A Student's View

From the 4 - 15 November we had the pleasure of hosting a placement student, Clair Millar, from the University of Glasgow's Information Management and Preservation Masters course. Here she tells us about her time at LHSA.

After I had such a inspiring time at the ‘Archives Taster Day’ with LHSA I couldn’t wait to come back for my two week cataloguing placement after starting the Information Management and Preservation course at Glasgow University.  This part of my course enabled me to finally put some theory into practice in a real archive environment!  As well my own task, Archivist Laura has provided me with an insight to different aspects of the job, including helping with a student seminar about the LHSA collections.  
For my placement, I was continuing where last year’s student Sharon had left off, working on cataloguing the papers of Dr Anne McLeod Shepherd.  Luckily for me Sharon is back with LHSA as the Archive Intern and has therefore provided me with some great guidance when working with the collection.  Sharon had already box listed the majority of the collection, so after a couple of days of familiarising myself with the material I was able to get down to work and catalogued two series: ‘The recognition of the ‘Elsie Inglis Memorial Maternity Hospital as a Historic Building’ and ‘The Elsie Inglis Award 2000’.  It has been so helpful for me go through the different processes of cataloguing; from box listing, to organising the materials, listing, numbering and describing, following international archive standards and LHSA guidelines, as well as labelling and re-housing the materials.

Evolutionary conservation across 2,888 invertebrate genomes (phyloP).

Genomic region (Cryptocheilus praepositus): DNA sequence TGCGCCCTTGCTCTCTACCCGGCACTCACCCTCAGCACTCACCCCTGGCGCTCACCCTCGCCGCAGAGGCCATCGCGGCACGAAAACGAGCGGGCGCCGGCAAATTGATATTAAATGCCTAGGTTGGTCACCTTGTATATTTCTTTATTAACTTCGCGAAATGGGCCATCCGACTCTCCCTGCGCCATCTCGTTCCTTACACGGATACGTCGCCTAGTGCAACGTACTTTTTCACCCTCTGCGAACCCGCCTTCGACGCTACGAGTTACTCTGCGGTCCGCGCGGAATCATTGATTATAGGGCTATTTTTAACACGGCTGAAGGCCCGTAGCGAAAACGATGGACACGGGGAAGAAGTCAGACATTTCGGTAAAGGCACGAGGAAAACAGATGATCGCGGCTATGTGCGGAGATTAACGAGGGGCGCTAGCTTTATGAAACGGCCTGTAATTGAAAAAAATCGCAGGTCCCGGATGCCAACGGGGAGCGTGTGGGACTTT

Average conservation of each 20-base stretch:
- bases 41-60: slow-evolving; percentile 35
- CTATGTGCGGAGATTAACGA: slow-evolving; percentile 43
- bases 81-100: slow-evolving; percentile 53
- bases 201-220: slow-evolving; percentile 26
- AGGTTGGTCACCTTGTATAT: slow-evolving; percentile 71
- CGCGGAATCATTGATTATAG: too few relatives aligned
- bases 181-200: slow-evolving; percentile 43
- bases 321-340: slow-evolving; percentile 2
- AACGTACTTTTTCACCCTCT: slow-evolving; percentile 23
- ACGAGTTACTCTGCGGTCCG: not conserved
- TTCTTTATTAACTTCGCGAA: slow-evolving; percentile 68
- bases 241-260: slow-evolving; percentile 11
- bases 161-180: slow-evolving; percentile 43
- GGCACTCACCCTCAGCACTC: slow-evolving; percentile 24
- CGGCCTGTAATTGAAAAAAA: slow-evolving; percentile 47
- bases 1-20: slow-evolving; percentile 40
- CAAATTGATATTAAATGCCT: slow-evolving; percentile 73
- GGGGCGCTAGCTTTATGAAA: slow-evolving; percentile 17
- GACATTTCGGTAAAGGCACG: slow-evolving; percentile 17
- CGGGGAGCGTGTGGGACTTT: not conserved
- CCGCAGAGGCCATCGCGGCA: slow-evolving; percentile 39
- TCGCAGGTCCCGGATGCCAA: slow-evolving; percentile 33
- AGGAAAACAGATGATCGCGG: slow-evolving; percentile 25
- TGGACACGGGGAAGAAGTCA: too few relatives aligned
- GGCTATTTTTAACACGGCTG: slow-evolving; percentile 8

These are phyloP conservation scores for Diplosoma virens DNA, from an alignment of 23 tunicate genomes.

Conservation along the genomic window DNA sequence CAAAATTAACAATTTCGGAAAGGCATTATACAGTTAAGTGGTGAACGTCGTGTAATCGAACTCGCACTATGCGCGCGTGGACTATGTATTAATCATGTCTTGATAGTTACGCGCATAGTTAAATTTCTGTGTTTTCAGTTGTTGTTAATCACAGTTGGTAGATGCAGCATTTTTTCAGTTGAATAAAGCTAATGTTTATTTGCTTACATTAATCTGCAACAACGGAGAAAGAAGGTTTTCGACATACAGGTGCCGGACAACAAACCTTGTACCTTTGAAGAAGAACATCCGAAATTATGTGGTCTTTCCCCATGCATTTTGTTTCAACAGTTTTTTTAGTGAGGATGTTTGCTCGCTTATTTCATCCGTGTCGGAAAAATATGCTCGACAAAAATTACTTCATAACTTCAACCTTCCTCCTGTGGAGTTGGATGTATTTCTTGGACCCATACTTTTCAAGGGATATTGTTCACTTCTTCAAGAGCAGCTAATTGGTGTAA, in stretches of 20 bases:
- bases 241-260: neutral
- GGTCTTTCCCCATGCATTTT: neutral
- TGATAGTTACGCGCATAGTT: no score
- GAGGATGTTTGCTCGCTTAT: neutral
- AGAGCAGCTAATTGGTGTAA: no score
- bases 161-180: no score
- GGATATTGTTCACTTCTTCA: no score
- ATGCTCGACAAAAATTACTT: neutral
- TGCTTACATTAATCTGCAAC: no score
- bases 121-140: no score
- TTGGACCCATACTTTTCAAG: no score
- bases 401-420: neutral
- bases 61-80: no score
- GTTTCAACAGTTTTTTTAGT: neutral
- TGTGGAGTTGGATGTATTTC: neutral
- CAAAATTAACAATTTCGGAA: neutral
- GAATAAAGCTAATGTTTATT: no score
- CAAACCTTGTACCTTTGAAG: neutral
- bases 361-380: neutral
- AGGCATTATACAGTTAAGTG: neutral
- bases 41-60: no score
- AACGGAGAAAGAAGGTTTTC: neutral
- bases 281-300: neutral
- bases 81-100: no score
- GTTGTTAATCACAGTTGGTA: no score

Dr Shepherd Papers before cataloguing

The papers of Dr Anne McLeod Shepherd (1922 - 2004) have been really fascinating to delve into.  She herself had a very interesting life beginning her career during the Second World War, working for the Building Research division of Government, testing the effects of bombs.  After the War she completed her degree in Medicine, qualifying as a Doctor in 1950.  Dr Shepherd was actively interested in the female medical profession.  As well as being a serving member of the Medical Women’s Federation, she had a passionate interest in the involvement of medical women during the First World War, particularly in the work of Dr Elsie Maud Inglis (1864 - 1917) whom her papers mainly relate to.
After cataloguing and re-housing

r Shepherd’s collection is an excellent record of the projects she was involved in to memorialise and recognise the outstanding contribution that Dr Inglis made to women’s health in Edinburgh and also through her work in Serbia, establishing field hospitals during the First World War.  Dr Shepherd campaigned for many years to get the Elsie Inglis Memorial Maternity Hospital recognised as a historic building; she established the Elsie Inglis Heritage Trail, and was instrumental in the creation of a plaque in her memory, erected on the Royal Mile.  This collection has really highlighted for me how important Dr Shepherd’s work was, in helping to play a part in representing historical female heroines across Edinburgh’s landscape that are often overshadowed.    

Clair adding the final touches to her work